So I have a SQL database project which tracks our application's database schemas, stored procedures, etc. It also has deployment script generation sections, including pre- and post-deployment scripts. Part of these scripts includes doing things like caching values of columns that have been removed so they can be moved elsewhere (usually normalized into its own table).

The problem is that the upgrade script process I have implemented, which automatically detects the version and what updates need to be applied at deploy-time, includes references to columns which no longer exist. This is fine when deploying to either an empty database (so the script executor doesn't know there's no column) or to a being-upgraded database, as it can see the column before the deployment. The script validator however doesn't like that I'm referencing columns from a table that it knows about, even if the section which references it will never get called because of the conditions around it.

My current solution is to store in a string all of the parts of the script which handle columns being removed, then running those sections dynamically using EXEC. This is a little icky to me (and EXEC is a code smell issue), though not the worst thing. This is code that's only run once per DB and is never accessible during production operation.

What I want to know is, is there a better way of doing this? Can I somehow comment to the validator that "This won't run, please ignore it"? Is this whole process terrible? (I'm not that experienced of a DB admin at all, so any expertise here would be very helpful.) If I'm doing this all wrong, how do you handle one-off scripts for database updates? I've also considered doing one-off conditional compilations using SQLCMD declarations/labels, then automatically removing sections that aren't needed for a particular version-to-version upgrade using a script.

As a last note, we are using SQLPACKAGE to generate our upgrade scripts. Is there possibly a way to tell the tool to omit some sections in certain cases?

  • Why are you allergic to dynamic T-SQL? What's the code smell around EXEC sp_executesql if it's correctly written? – Randolph West Mar 1 '17 at 8:04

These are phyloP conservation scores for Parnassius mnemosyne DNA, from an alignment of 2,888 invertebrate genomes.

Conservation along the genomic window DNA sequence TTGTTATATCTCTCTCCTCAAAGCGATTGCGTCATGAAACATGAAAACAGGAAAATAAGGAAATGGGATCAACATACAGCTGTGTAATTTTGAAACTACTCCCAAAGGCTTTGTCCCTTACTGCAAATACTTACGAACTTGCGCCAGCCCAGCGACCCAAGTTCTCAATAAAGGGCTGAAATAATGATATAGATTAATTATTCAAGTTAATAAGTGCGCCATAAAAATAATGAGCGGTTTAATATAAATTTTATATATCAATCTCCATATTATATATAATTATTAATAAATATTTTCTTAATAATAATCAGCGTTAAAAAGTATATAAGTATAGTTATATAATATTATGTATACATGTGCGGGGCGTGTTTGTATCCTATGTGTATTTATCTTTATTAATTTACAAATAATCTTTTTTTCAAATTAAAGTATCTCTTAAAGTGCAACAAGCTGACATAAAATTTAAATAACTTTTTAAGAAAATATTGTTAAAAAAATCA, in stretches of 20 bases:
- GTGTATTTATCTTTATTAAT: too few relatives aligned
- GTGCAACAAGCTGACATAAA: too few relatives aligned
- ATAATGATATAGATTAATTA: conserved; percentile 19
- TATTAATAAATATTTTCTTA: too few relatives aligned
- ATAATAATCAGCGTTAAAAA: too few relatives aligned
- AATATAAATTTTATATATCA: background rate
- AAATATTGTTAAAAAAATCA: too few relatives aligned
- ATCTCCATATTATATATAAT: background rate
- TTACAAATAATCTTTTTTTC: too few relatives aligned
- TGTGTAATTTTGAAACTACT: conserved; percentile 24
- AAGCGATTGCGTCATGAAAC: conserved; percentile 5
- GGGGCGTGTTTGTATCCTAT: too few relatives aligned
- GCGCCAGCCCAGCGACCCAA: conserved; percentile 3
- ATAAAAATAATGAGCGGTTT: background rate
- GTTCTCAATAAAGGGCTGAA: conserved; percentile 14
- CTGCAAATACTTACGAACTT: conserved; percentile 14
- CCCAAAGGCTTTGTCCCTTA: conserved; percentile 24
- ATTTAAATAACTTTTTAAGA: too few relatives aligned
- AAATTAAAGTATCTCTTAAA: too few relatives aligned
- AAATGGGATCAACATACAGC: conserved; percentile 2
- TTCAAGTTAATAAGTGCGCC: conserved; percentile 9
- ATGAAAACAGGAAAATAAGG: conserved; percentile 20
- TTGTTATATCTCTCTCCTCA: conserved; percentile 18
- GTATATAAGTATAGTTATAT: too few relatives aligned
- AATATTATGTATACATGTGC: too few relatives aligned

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    I've rephrased a little. If I've broken it I apologise. You can reverse edits if you choose. – Michael Green Mar 1 '17 at 10:30
  • @RandolphWest Not necessarily allergic. A lot of security talks I've taken have just urged extreme caution with using EXEC in production code (for potentially creating SQLi vulnerabilities), so in general we avoid them where we can. It's not necessarily that using EXEC is bad, but a part of it is that a lot of non-syntax-highlighted SQL in a particular section just looks kind of weird. If the common solution to this problem is to execute the code dynamically then I've designed it using best practices and that's the answer. If there is a better or cleaner way to do it, then I'd prefer that. – Nate Diamond Mar 1 '17 at 21:43
  • The concern about SQL injection is unfounded when using EXEC sp_executesql, since it is a parameterised command. There were certainly issues previously with EXEC on its own, running random dynamic code, but this is not the case with sp_executesql, and I encourage you to give it due consideration. – Randolph West Mar 1 '17 at 21:56

Code sent to SQL Server is validated, prior to execution, by SQL Server itself. The query processor checks object names for existence prior to running the query, without regard for any code paths that may or may not be taken.

The only way to avoid the issue you're experiencing is to us sp_executesql exactly as it sounds like you are doing now. Since you are doing this in an upgrade script that you control, there is virtually zero chance for a SQL injection problem, assuming you aren't taking non-validated input from a user (or via a config file the user has access to).

In case you haven't seen this, read Erland Sommarskog's bible on dynamic SQL. - it's a long read, but well worth it.

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